Rep. Kathy Hochul is trumpeted her endorsement from the National Rifle Association’s Political Victory Fund today, noting she’s one of just two New York Democrats to receive the organization’s support.
“Kathy Hochul has a proven record of defending the Second Amendment,” Chris W. Cox, chairman of NRA-PVF, said in a statement released by the congresswoman’s campaign. “Because of her strong support of our rights, Hochul has earned an ‘A’ rating and endorsement from the NRA-PVF.”
Hochul’s campaign says this endorsement is consistent with her record on Second Amendment issues, noting that during her time as Erie county clerk, she streamlined the government’s permit application process and provided gun shows with the staff and technology needed to ensure that sales went through quickly and safely.
While in Congress, the statement maintains, Hochul has fought to strengthen the rights of gun owners traveling from state to state and to open public lands to hunting and fishing.
This is the first time the NRA has backed Hochul. It supported her GOP opponent, Assemblywoman Jane Corwin, in the 2011 special election in which Hochul won an upset victory for the seat vacated by ex-GOP Rep. Chris Lee.
The other NRA-backed New York Democrat is Rep. Bill Owens in NY-23. He received an “A+” rating.
Both Matt Doheny, the Republican facing Owens, and former Erie County Executive Chris Collins, the Republican challenging Hochul, received “AQ” ratings, which, according to the NRA’s website, means they’re “pro-gun” candidates, but don’t have voting records to back up their respective responses on the organization’s candidate questionnaire.
It probably didn’t help Collins’ case with the NRA that he was a founding member of an anti-illegal gun group of couty executives formed by Mayor Bloomberg back in 2008.
Collins claimed he was “snookered” into signing onto the group, and quickly removed his name from its membership list and disavowed the organization once he figured out what it was all about.
Something else Owens and Hochul have in common, aside from being Democrats seeking re-election in GOP-dominated districts: They both bucked their own party and voted with the Republicans in favor of holding US AG Eric Holder in contempt of Congress for his refusal to cooperate with the “Fast and Furious” investigation.
All told, 17 Democrats voted with the Republicans against Holder back in June. Most of the conference walked out of the chamber rather than cast a vote.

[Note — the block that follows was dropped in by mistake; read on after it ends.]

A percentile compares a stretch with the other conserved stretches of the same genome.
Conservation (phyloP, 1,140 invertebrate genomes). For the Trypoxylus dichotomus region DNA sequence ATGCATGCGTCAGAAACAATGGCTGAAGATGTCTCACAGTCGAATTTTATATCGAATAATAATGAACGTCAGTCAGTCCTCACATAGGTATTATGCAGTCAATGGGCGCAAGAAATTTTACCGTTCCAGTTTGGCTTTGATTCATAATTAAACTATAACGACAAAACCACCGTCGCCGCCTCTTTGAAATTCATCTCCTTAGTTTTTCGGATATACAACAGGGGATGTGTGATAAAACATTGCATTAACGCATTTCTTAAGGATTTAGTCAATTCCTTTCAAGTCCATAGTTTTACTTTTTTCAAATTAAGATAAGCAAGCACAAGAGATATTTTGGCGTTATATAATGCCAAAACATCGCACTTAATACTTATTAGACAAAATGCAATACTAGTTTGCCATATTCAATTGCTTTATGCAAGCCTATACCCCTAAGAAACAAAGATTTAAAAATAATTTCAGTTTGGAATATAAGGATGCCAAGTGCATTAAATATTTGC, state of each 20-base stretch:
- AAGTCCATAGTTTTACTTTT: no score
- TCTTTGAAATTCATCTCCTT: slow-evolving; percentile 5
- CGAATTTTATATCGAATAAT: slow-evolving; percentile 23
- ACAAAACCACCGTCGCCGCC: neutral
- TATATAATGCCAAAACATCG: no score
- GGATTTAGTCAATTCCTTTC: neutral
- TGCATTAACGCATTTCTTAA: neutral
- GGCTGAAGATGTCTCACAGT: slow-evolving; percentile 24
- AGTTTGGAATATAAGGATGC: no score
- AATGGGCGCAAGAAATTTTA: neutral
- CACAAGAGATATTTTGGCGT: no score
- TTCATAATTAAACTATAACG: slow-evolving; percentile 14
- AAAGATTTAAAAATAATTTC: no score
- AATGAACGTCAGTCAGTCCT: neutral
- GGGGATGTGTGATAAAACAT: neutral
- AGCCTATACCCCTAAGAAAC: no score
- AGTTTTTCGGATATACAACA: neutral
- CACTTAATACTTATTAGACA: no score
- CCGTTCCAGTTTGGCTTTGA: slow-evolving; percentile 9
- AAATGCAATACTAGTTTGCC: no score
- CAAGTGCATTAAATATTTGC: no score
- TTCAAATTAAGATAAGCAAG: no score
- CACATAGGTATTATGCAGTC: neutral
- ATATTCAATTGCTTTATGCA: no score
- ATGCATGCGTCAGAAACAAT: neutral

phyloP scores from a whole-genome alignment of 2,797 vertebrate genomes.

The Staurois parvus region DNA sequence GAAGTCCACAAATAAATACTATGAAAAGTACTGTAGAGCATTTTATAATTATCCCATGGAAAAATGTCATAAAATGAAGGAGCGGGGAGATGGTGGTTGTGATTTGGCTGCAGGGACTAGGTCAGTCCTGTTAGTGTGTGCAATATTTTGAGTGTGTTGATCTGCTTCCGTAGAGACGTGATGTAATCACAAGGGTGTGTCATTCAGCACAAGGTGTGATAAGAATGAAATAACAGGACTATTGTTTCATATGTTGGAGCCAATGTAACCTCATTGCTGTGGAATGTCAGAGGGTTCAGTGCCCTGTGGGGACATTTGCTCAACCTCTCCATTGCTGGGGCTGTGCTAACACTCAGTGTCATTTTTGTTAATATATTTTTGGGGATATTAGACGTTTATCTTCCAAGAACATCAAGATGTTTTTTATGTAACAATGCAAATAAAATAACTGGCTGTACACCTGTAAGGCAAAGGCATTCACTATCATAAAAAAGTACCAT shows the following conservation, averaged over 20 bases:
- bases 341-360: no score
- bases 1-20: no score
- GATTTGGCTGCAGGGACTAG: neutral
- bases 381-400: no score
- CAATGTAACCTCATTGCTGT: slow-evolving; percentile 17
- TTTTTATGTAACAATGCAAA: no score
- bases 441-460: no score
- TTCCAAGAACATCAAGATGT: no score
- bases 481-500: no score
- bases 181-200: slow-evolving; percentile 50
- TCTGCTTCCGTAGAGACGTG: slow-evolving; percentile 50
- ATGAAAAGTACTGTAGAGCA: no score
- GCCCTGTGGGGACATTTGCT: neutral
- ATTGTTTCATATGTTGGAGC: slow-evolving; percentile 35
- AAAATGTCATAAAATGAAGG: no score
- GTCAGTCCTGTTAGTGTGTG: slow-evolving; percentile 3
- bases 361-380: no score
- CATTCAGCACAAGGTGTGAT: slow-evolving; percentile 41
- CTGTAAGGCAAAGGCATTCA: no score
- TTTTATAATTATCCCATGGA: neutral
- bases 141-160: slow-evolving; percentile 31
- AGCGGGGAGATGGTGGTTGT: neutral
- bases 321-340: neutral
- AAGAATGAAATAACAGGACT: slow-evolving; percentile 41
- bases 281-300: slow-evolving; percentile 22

Since we’re focused on endorsements today, Collins is touting his backing by the Credit Union Association of New York, the official state trade association for New York State’s credit unions.
He has also been backed by the US Chamber of Commerce, the National Federation of Independent Business, the Associated Builders and Contractors and the National Association of Wholesaler-Distributors.
Sep 19th - 3:27 pm
I’m getting around to this a bit late, but here’s the fundraising invite for the event being held for Republican Congressional candidate Chris Collins with featured guest Speaker John Boehner.
The event is being held on Oct. 6.
Boehner previously did a fundraising swing through upstate New York for several GOP House candidates, including Matt Doheny, Maggie Brooks and incumbent Rep. Ann Marie Buerkle.
Collins, the former Erie County executive, is locked in a tight race with Democratic Rep. Kathy Hochul in one of the most Republican-leaning districts in New York.
Aug 22nd - 12:37 pm
Rep. Kathy Hochul’s campaign on Tuesday was quick to respond to a “negative” ad from her Republican opponent Chris Collins.
The Democratic freshman’s response was so rapid in fact that Collins’ people hadn’t even blasted it out yet to the press outside of western New York.
The response included a lengthy fact check of the ad, which, among other claims, took Collins to task for allegedly taking over a company in Niagara and then firing more than 100 workers.
Now Collins is out this morning with his own response calling the layoff claim false — and based on a 2004 story from The Buffalo News that Hochul’s campaign cites, he’s got a point. The claim that Collins laid off workers from the plant doesn’t hold up.
Hochul’s campaign says in its fact sheet that after Collins and a business partner took over Niagara Ceramics “right away the new company fired 115 workers, cut wages and reduced benefits.”
Collins and a business partner have no connection to the old company, Buffalo China, which folded and laid everyone off. Collins then bought the building where the old company was and began a new one christened Niagara Ceramics, hiring back some workers from Buffalo China.
Update: Hochul’s campaign says firing is firing, no matter how you slice it. In an email, campaign spokesman Frank Thomas notes that Collins was of one of the purchasers for the plant in 2004 that reopened under a different name with fewer employees than it had under the old company. Also, it’s worth pointing out that the facility did re-open, albeit with lower wages. Regardless, the BN story says the plant was targeted for closure and includes a vintage-era quote from then-Gov. George Pataki saying the $2.1 million in tax credits the new company received will ensure the factory stays open. You can read the story here.